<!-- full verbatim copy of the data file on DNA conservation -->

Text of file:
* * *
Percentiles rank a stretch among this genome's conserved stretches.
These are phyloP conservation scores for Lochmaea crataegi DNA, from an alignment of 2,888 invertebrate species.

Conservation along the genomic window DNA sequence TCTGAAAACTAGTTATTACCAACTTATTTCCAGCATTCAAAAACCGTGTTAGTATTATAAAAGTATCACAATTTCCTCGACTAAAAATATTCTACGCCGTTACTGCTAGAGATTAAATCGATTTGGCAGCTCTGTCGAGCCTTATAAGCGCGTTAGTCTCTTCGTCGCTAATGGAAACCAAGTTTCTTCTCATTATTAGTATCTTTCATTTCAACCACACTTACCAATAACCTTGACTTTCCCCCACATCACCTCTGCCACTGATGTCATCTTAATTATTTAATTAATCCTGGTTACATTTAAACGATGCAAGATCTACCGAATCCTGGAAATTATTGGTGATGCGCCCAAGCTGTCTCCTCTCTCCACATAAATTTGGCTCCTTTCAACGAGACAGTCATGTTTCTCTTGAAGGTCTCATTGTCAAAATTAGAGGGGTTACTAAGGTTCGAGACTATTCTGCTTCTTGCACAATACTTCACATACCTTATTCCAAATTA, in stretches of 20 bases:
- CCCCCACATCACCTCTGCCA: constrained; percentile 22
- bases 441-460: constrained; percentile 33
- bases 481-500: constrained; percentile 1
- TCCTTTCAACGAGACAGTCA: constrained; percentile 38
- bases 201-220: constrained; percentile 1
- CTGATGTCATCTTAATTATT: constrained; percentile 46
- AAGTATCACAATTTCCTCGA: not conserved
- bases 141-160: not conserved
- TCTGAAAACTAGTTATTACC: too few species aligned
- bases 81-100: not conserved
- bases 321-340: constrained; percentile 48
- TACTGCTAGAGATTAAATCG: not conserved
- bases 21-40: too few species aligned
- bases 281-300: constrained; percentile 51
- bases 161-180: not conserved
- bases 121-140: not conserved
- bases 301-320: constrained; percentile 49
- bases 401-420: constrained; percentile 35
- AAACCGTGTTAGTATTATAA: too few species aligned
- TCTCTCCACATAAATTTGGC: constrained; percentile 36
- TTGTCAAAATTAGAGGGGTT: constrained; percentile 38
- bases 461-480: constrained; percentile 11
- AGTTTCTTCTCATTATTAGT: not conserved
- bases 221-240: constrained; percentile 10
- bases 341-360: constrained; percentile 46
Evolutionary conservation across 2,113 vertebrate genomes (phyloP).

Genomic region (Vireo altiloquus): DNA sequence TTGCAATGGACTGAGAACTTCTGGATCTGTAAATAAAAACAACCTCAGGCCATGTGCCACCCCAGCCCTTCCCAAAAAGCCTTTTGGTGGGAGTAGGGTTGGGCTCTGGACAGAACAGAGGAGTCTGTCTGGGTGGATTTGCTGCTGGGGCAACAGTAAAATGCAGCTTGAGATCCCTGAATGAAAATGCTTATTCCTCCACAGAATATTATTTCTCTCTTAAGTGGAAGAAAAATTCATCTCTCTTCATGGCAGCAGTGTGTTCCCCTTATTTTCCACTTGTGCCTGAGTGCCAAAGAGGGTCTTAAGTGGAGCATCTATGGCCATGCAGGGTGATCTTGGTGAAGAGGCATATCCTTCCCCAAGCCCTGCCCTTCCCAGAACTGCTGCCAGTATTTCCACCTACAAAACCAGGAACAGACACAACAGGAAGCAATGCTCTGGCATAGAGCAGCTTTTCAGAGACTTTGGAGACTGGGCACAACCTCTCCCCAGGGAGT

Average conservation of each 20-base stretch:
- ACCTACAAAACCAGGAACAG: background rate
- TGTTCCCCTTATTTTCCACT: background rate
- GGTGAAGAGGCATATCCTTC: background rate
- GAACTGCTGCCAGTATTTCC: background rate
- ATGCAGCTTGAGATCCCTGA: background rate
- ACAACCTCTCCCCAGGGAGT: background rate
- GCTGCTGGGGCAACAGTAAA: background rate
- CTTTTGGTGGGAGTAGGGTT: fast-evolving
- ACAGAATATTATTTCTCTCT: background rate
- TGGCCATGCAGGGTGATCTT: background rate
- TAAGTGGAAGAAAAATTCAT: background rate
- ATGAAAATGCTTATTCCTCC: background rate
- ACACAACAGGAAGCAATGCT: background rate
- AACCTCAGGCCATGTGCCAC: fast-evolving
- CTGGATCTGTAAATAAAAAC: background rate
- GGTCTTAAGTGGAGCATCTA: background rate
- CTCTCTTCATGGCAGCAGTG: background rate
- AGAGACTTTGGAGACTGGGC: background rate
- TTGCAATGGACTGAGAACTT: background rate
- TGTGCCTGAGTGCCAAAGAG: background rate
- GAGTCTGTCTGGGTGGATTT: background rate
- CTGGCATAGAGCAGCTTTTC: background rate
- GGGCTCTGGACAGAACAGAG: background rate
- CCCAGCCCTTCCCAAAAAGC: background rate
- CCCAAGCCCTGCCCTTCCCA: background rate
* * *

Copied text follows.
Percentiles rank a stretch among this genome's conserved stretches.
These are phyloP conservation scores for Lochmaea crataegi DNA, from an alignment of 2,888 invertebrate species.

Conservation along the genomic window DNA sequence TCTGAAAACTAGTTATTACCAACTTATTTCCAGCATTCAAAAACCGTGTTAGTATTATAAAAGTATCACAATTTCCTCGACTAAAAATATTCTACGCCGTTACTGCTAGAGATTAAATCGATTTGGCAGCTCTGTCGAGCCTTATAAGCGCGTTAGTCTCTTCGTCGCTAATGGAAACCAAGTTTCTTCTCATTATTAGTATCTTTCATTTCAACCACACTTACCAATAACCTTGACTTTCCCCCACATCACCTCTGCCACTGATGTCATCTTAATTATTTAATTAATCCTGGTTACATTTAAACGATGCAAGATCTACCGAATCCTGGAAATTATTGGTGATGCGCCCAAGCTGTCTCCTCTCTCCACATAAATTTGGCTCCTTTCAACGAGACAGTCATGTTTCTCTTGAAGGTCTCATTGTCAAAATTAGAGGGGTTACTAAGGTTCGAGACTATTCTGCTTCTTGCACAATACTTCACATACCTTATTCCAAATTA, in stretches of 20 bases:
- CCCCCACATCACCTCTGCCA: constrained; percentile 22
- bases 441-460: constrained; percentile 33
- bases 481-500: constrained; percentile 1
- TCCTTTCAACGAGACAGTCA: constrained; percentile 38
- bases 201-220: constrained; percentile 1
- CTGATGTCATCTTAATTATT: constrained; percentile 46
- AAGTATCACAATTTCCTCGA: not conserved
- bases 141-160: not conserved
- TCTGAAAACTAGTTATTACC: too few species aligned
- bases 81-100: not conserved
- bases 321-340: constrained; percentile 48
- TACTGCTAGAGATTAAATCG: not conserved
- bases 21-40: too few species aligned
- bases 281-300: constrained; percentile 51
- bases 161-180: not conserved
- bases 121-140: not conserved
- bases 301-320: constrained; percentile 49
- bases 401-420: constrained; percentile 35
- AAACCGTGTTAGTATTATAA: too few species aligned
- TCTCTCCACATAAATTTGGC: constrained; percentile 36
- TTGTCAAAATTAGAGGGGTT: constrained; percentile 38
- bases 461-480: constrained; percentile 11
- AGTTTCTTCTCATTATTAGT: not conserved
- bases 221-240: constrained; percentile 10
- bases 341-360: constrained; percentile 46
Evolutionary conservation across 2,113 vertebrate genomes (phyloP).

Genomic region (Vireo altiloquus): DNA sequence TTGCAATGGACTGAGAACTTCTGGATCTGTAAATAAAAACAACCTCAGGCCATGTGCCACCCCAGCCCTTCCCAAAAAGCCTTTTGGTGGGAGTAGGGTTGGGCTCTGGACAGAACAGAGGAGTCTGTCTGGGTGGATTTGCTGCTGGGGCAACAGTAAAATGCAGCTTGAGATCCCTGAATGAAAATGCTTATTCCTCCACAGAATATTATTTCTCTCTTAAGTGGAAGAAAAATTCATCTCTCTTCATGGCAGCAGTGTGTTCCCCTTATTTTCCACTTGTGCCTGAGTGCCAAAGAGGGTCTTAAGTGGAGCATCTATGGCCATGCAGGGTGATCTTGGTGAAGAGGCATATCCTTCCCCAAGCCCTGCCCTTCCCAGAACTGCTGCCAGTATTTCCACCTACAAAACCAGGAACAGACACAACAGGAAGCAATGCTCTGGCATAGAGCAGCTTTTCAGAGACTTTGGAGACTGGGCACAACCTCTCCCCAGGGAGT

Average conservation of each 20-base stretch:
- ACCTACAAAACCAGGAACAG: background rate
- TGTTCCCCTTATTTTCCACT: background rate
- GGTGAAGAGGCATATCCTTC: background rate
- GAACTGCTGCCAGTATTTCC: background rate
- ATGCAGCTTGAGATCCCTGA: background rate
- ACAACCTCTCCCCAGGGAGT: background rate
- GCTGCTGGGGCAACAGTAAA: background rate
- CTTTTGGTGGGAGTAGGGTT: fast-evolving
- ACAGAATATTATTTCTCTCT: background rate
- TGGCCATGCAGGGTGATCTT: background rate
- TAAGTGGAAGAAAAATTCAT: background rate
- ATGAAAATGCTTATTCCTCC: background rate
- ACACAACAGGAAGCAATGCT: background rate
- AACCTCAGGCCATGTGCCAC: fast-evolving
- CTGGATCTGTAAATAAAAAC: background rate
- GGTCTTAAGTGGAGCATCTA: background rate
- CTCTCTTCATGGCAGCAGTG: background rate
- AGAGACTTTGGAGACTGGGC: background rate
- TTGCAATGGACTGAGAACTT: background rate
- TGTGCCTGAGTGCCAAAGAG: background rate
- GAGTCTGTCTGGGTGGATTT: background rate
- CTGGCATAGAGCAGCTTTTC: background rate
- GGGCTCTGGACAGAACAGAG: background rate
- CCCAGCCCTTCCCAAAAAGC: background rate
- CCCAAGCCCTGCCCTTCCCA: background rate